This paper focuses on the link between the modern authoritarianism and corruption. Even though corruption plays an important role in Communist regimes, post-colonial dictatorships and authoritarian monarchies, coercion - which is a traditional tool used by authoritarian rulers - remains the basis of these regimes. However, a new type of non-democratic regimes, which we call neoauthoritarian, has emerged since the last quarter of the XX century. The new regimes are based on a dynamic interplay between coercion and corruption. That interplay allows authoritarian rulers to bring to the forefront either coercion or corruption, depending on the current political situation in the country and the political, economic and social issues on the political agenda. In this type of regimes, ruling political-economic groups capture the state and the public authority in the country and use all their instruments and resources to achieve their private goals. This paper presents empirical results showing that the Communist regimes, dictatorships and authoritarian monarchies exist in 33 modern non-democratic states, while neoauthoritarian regimes can be found in 19 states. I show that high levels of corruption are typical of all of these regimes, especially in dictatorships and neoauthoritarian ones. I explain a relatively lower level of corruption in the authoritarian monarchies using Olson's theory of stationary bandit. In particular, I speculate that the ruling monarchs fight corruption among bureaucrats since they perceive it as stealing their own property that damages the sources of their administrative rent and their revenues. At the same time, the high-level political corruption persists. Finally, I show that dictatorships are on average more fragile than economically elastic neoauthoritarian regimes, although it might be challenging to differentiate between them. All authoritarian and neoauthoritarian regimes, except a few monarchies, are non-stable regimes, allowing me to hypothesize their coming transformations or collapse.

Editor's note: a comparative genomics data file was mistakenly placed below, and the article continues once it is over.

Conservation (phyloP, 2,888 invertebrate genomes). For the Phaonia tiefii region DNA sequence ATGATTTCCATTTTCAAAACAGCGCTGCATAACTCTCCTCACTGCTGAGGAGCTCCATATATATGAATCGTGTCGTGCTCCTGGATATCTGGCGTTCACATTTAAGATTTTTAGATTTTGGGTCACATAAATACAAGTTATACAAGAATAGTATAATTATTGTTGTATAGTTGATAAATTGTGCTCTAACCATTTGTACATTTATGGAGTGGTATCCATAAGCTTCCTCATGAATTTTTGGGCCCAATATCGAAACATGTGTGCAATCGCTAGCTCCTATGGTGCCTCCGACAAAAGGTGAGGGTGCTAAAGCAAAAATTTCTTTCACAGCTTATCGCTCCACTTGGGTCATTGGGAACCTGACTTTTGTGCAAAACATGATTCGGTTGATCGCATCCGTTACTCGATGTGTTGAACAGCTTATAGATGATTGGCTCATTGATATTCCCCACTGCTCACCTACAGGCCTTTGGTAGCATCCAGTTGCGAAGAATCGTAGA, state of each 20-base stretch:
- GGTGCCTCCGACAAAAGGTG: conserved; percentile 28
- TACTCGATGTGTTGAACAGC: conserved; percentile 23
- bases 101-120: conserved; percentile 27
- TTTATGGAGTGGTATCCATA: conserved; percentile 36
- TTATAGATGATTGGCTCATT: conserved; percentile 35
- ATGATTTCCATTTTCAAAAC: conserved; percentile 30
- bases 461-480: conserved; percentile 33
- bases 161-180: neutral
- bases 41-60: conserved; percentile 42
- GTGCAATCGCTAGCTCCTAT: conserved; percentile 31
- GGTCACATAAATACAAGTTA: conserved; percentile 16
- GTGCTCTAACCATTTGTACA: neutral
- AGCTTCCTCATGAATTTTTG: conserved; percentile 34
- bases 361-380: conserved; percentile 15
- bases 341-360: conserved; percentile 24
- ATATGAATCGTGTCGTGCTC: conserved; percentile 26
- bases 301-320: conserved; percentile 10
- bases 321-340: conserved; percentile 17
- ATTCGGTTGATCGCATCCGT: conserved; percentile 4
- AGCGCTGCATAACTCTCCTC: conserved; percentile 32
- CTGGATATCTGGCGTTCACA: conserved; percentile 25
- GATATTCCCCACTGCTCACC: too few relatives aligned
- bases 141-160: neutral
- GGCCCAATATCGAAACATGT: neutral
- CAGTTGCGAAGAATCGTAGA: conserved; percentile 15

The purpose of this paper is to analyze the information on current social protests, which was published in the leading Latin American news websites and actively discussed on the social media platforms to identify the main causes of public discontent and the main problems discussed by Latin Americans. The first part of the paper provides an overview of the materials on the social movements of the fall of 2019, which were published in the news websites, which are the most popular in Latin America, and have the greatest influence, and the biggest Internet traffic volume. The second part is devoted to an overview of hashtags on the topic of mass protests that have gained huge popularity among Latin American users on the biggest social media platforms. A review of informational articles on the autumn social movements, which were published in the leading Latin American newspapers, revealed the main points of view on the factors and causes of these events, and the main problems discussed by Latin Americans. An appeal to various sources, both the countries in which the protests took place and the states that have passed such a crisis, will help readers to see the current socio-political situation in a new way.